Manitoba foundry boosts bandsaw productivity 25% to 100%; cuts blade cost six-fold, by trading carbon sawblades for carbide.
An exclusive Online Feature from the editors of mro-esource.com
© 2000 Machinery & Equipment MRO (1100 words)
For a hard-working aluminum foundry, switching from carbon steel bandsaw blades to a strong-set carbide blade paid off in blade life and bandsaw productivity. Custom Castings Ltd. of Winnipeg, Manitoba, Canada, found a that one single blade from Bahco Tools, Inc. (formerly Sandvik Saws & Tools Co.) outlasted 40 carbon steel blades. It also produced parts 25% to 100% faster.
The same carbide-tipped blade proved tough enough to contour-cut a heavy cast-iron mold and save a week or more otherwise lost in outside water-jet cutting. The machining department supervisor observes, “This blade is far ahead of anything we’ve used before. The time and cost savings are really impressive.”
Custom Castings is a permanent-mold foundry. It produces a broad range of aluminum parts from tractor steps and oil field components to explosion-proof electronic enclosures. The castings range in size from 1 lb to 50 lb, including gates and runners, and most are separated or trimmed on three bandsaws.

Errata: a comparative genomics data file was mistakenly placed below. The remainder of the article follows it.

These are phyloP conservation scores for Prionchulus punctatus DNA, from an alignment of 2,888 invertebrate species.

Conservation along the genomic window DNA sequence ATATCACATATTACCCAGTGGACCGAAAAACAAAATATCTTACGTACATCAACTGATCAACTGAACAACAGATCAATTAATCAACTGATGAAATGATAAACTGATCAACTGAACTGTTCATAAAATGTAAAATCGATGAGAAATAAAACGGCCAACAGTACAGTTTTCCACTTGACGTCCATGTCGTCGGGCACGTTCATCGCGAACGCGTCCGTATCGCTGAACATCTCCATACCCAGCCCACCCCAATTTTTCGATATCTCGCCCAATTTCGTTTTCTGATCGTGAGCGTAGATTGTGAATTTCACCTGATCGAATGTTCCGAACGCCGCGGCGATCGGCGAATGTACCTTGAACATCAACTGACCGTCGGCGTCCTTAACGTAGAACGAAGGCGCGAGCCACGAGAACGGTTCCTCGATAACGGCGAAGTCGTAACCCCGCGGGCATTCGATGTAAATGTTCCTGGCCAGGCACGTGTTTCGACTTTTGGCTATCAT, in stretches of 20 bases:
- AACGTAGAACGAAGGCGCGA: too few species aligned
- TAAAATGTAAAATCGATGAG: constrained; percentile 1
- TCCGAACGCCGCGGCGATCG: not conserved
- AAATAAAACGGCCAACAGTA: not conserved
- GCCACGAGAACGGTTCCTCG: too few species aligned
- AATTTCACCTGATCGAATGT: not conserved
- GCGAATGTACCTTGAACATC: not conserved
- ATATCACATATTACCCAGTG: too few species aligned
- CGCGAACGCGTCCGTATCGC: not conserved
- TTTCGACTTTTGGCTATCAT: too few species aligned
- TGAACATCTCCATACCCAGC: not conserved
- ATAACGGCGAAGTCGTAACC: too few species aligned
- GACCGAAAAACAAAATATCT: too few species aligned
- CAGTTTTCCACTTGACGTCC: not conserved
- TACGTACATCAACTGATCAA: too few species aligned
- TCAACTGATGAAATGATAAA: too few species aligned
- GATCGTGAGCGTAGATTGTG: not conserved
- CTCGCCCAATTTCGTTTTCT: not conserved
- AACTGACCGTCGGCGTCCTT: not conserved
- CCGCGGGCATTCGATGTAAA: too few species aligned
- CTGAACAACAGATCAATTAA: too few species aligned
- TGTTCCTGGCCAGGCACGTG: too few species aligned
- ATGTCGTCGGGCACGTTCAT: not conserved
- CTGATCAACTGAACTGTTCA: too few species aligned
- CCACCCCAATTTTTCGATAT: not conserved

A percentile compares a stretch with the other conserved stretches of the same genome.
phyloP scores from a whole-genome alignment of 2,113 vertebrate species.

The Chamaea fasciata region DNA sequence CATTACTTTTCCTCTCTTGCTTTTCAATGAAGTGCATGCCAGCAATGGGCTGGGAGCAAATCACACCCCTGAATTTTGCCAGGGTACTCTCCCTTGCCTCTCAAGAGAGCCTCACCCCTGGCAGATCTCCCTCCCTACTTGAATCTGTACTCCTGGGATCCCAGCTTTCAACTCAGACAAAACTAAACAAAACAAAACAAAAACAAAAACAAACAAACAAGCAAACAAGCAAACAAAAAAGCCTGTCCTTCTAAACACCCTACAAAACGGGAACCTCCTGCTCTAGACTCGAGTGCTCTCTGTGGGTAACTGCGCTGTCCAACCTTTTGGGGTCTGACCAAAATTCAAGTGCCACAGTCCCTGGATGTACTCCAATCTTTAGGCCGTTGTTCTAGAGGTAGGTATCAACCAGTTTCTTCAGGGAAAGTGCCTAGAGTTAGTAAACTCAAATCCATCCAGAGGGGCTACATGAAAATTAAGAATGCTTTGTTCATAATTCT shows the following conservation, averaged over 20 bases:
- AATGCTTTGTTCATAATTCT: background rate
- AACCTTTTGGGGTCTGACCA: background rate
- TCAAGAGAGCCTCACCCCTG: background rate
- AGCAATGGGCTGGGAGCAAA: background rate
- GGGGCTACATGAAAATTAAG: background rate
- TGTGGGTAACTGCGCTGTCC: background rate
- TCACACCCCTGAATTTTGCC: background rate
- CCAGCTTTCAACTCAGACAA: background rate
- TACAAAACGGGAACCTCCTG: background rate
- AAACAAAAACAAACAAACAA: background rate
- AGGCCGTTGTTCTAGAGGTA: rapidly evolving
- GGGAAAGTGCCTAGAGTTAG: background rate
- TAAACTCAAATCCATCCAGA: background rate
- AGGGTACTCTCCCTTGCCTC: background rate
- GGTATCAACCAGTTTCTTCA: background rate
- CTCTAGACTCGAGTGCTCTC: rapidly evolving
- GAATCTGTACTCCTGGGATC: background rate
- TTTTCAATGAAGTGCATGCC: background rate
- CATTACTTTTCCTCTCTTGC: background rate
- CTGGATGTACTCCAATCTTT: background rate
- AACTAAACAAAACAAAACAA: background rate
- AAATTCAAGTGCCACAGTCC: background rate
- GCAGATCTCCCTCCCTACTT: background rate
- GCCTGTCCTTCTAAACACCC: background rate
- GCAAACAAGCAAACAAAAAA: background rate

Nearly all the parts made by Custom Castings are 356.1, 356.2 or 319 aluminum alloys that are relatively easy to cut but tough on carbon steel bandsaw blades. The high sawing speeds possible with free-cutting aluminum in thick castings generate lots of heat.
Aluminum castings can also have hard inclusions. According to The machining department supervisor, “Aluminum’s not always as soft as it seems.” Bandsaw blade life naturally varies with the parts cut, but the foundry found each bandsaw typically used 10 carbon steel blades a month.
Bi-metallic bandsaw blades with hardened steel teeth typically last a few times longer than carbon steel blades when cutting aluminum. However a modest improvement in blade life makes it difficult to justify bimetal with a price typically four times greater than carbon steel. By comparison, carbide-tipped blades are several times more costly than bimetal, but they can justify themselves with dramatically longer life and far higher cutting speeds.
Information from a Bahco technical expert led the machining department supervisor to investigate the 3869 Carbide Triple Set carbide blade. Custom Castings then installed the blade on a 5-hp Grobe 4V-24 bandsaw. Four months later, the test blade was still cutting and after 70,000 castings showed almost no tooth wear.
The Custom Castings machining department supervisor observes, “Some carbon blades last two days and others go a week. This carbide blade has lasted four months. Our carbon blades last anywhere from 200 to 5,000 parts. The carbide blade cut 25,000 castings in the first month and it was still cutting.”
The savings in blade replacement costs are striking. Custom Castings typically pays C$30 (US$21) each for carbon steel blades and consumes 10 blades a month per machine. After four months, the C$200 (US$140) carbide blade has outlived C$1,200 (US$840) in carbon blades, a six-fold savings.